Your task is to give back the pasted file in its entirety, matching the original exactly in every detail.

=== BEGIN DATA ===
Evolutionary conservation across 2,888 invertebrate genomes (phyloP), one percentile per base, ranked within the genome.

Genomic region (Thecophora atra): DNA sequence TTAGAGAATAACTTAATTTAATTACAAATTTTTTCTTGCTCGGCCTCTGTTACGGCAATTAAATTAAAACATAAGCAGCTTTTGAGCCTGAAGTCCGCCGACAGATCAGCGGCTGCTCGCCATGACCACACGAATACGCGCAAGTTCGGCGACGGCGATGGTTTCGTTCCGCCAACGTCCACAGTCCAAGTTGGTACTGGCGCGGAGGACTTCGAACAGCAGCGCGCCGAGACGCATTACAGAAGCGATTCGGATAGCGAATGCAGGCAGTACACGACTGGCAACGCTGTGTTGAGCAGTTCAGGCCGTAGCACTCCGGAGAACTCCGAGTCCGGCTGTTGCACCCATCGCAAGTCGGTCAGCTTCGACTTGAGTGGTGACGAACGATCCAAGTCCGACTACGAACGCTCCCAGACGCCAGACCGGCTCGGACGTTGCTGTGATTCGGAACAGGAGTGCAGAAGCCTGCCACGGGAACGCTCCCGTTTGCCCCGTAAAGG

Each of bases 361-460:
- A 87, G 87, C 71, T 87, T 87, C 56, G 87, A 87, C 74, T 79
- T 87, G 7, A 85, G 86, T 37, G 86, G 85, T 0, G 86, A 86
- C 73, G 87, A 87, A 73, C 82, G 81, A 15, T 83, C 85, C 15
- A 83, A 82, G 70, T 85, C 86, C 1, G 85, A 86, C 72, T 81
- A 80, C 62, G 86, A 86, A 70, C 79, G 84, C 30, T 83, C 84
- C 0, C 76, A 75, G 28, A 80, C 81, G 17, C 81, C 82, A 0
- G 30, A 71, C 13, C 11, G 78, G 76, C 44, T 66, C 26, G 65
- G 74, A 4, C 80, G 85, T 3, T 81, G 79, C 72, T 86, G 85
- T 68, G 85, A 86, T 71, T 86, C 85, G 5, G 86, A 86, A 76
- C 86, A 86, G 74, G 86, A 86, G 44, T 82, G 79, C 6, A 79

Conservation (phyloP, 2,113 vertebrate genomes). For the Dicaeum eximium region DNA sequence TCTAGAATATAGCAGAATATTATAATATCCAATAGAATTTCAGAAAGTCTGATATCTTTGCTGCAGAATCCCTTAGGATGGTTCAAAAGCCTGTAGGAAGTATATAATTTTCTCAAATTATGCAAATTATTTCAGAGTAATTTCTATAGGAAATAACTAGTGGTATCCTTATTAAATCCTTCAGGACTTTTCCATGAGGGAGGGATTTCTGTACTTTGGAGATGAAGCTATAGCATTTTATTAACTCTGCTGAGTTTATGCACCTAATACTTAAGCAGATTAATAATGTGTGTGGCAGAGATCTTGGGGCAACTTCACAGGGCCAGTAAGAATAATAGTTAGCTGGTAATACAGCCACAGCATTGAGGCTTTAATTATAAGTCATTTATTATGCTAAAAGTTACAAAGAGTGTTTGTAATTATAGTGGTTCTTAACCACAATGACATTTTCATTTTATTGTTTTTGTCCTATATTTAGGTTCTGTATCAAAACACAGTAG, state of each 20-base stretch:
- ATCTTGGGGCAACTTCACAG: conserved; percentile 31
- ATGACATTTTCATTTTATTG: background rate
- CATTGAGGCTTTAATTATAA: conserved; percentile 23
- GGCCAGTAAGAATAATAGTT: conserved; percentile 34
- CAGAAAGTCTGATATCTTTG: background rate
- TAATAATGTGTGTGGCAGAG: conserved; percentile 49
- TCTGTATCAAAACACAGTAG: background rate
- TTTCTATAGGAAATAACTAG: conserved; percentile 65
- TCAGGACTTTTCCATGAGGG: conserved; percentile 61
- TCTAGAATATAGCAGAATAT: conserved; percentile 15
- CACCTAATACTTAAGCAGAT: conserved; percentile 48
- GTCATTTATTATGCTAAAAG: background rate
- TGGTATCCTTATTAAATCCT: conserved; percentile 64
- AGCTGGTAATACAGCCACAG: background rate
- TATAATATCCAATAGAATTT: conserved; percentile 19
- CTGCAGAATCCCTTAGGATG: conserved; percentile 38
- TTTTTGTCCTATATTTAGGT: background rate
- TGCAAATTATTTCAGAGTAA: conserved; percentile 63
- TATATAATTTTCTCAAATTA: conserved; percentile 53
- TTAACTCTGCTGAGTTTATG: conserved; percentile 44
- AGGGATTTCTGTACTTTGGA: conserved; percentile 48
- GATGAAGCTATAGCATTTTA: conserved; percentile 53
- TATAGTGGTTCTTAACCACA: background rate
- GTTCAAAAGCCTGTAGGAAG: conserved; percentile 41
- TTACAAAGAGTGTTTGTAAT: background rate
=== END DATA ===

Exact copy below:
Evolutionary conservation across 2,888 invertebrate genomes (phyloP), one percentile per base, ranked within the genome.

Genomic region (Thecophora atra): DNA sequence TTAGAGAATAACTTAATTTAATTACAAATTTTTTCTTGCTCGGCCTCTGTTACGGCAATTAAATTAAAACATAAGCAGCTTTTGAGCCTGAAGTCCGCCGACAGATCAGCGGCTGCTCGCCATGACCACACGAATACGCGCAAGTTCGGCGACGGCGATGGTTTCGTTCCGCCAACGTCCACAGTCCAAGTTGGTACTGGCGCGGAGGACTTCGAACAGCAGCGCGCCGAGACGCATTACAGAAGCGATTCGGATAGCGAATGCAGGCAGTACACGACTGGCAACGCTGTGTTGAGCAGTTCAGGCCGTAGCACTCCGGAGAACTCCGAGTCCGGCTGTTGCACCCATCGCAAGTCGGTCAGCTTCGACTTGAGTGGTGACGAACGATCCAAGTCCGACTACGAACGCTCCCAGACGCCAGACCGGCTCGGACGTTGCTGTGATTCGGAACAGGAGTGCAGAAGCCTGCCACGGGAACGCTCCCGTTTGCCCCGTAAAGG

Each of bases 361-460:
- A 87, G 87, C 71, T 87, T 87, C 56, G 87, A 87, C 74, T 79
- T 87, G 7, A 85, G 86, T 37, G 86, G 85, T 0, G 86, A 86
- C 73, G 87, A 87, A 73, C 82, G 81, A 15, T 83, C 85, C 15
- A 83, A 82, G 70, T 85, C 86, C 1, G 85, A 86, C 72, T 81
- A 80, C 62, G 86, A 86, A 70, C 79, G 84, C 30, T 83, C 84
- C 0, C 76, A 75, G 28, A 80, C 81, G 17, C 81, C 82, A 0
- G 30, A 71, C 13, C 11, G 78, G 76, C 44, T 66, C 26, G 65
- G 74, A 4, C 80, G 85, T 3, T 81, G 79, C 72, T 86, G 85
- T 68, G 85, A 86, T 71, T 86, C 85, G 5, G 86, A 86, A 76
- C 86, A 86, G 74, G 86, A 86, G 44, T 82, G 79, C 6, A 79

Conservation (phyloP, 2,113 vertebrate genomes). For the Dicaeum eximium region DNA sequence TCTAGAATATAGCAGAATATTATAATATCCAATAGAATTTCAGAAAGTCTGATATCTTTGCTGCAGAATCCCTTAGGATGGTTCAAAAGCCTGTAGGAAGTATATAATTTTCTCAAATTATGCAAATTATTTCAGAGTAATTTCTATAGGAAATAACTAGTGGTATCCTTATTAAATCCTTCAGGACTTTTCCATGAGGGAGGGATTTCTGTACTTTGGAGATGAAGCTATAGCATTTTATTAACTCTGCTGAGTTTATGCACCTAATACTTAAGCAGATTAATAATGTGTGTGGCAGAGATCTTGGGGCAACTTCACAGGGCCAGTAAGAATAATAGTTAGCTGGTAATACAGCCACAGCATTGAGGCTTTAATTATAAGTCATTTATTATGCTAAAAGTTACAAAGAGTGTTTGTAATTATAGTGGTTCTTAACCACAATGACATTTTCATTTTATTGTTTTTGTCCTATATTTAGGTTCTGTATCAAAACACAGTAG, state of each 20-base stretch:
- ATCTTGGGGCAACTTCACAG: conserved; percentile 31
- ATGACATTTTCATTTTATTG: background rate
- CATTGAGGCTTTAATTATAA: conserved; percentile 23
- GGCCAGTAAGAATAATAGTT: conserved; percentile 34
- CAGAAAGTCTGATATCTTTG: background rate
- TAATAATGTGTGTGGCAGAG: conserved; percentile 49
- TCTGTATCAAAACACAGTAG: background rate
- TTTCTATAGGAAATAACTAG: conserved; percentile 65
- TCAGGACTTTTCCATGAGGG: conserved; percentile 61
- TCTAGAATATAGCAGAATAT: conserved; percentile 15
- CACCTAATACTTAAGCAGAT: conserved; percentile 48
- GTCATTTATTATGCTAAAAG: background rate
- TGGTATCCTTATTAAATCCT: conserved; percentile 64
- AGCTGGTAATACAGCCACAG: background rate
- TATAATATCCAATAGAATTT: conserved; percentile 19
- CTGCAGAATCCCTTAGGATG: conserved; percentile 38
- TTTTTGTCCTATATTTAGGT: background rate
- TGCAAATTATTTCAGAGTAA: conserved; percentile 63
- TATATAATTTTCTCAAATTA: conserved; percentile 53
- TTAACTCTGCTGAGTTTATG: conserved; percentile 44
- AGGGATTTCTGTACTTTGGA: conserved; percentile 48
- GATGAAGCTATAGCATTTTA: conserved; percentile 53
- TATAGTGGTTCTTAACCACA: background rate
- GTTCAAAAGCCTGTAGGAAG: conserved; percentile 41
- TTACAAAGAGTGTTTGTAAT: background rate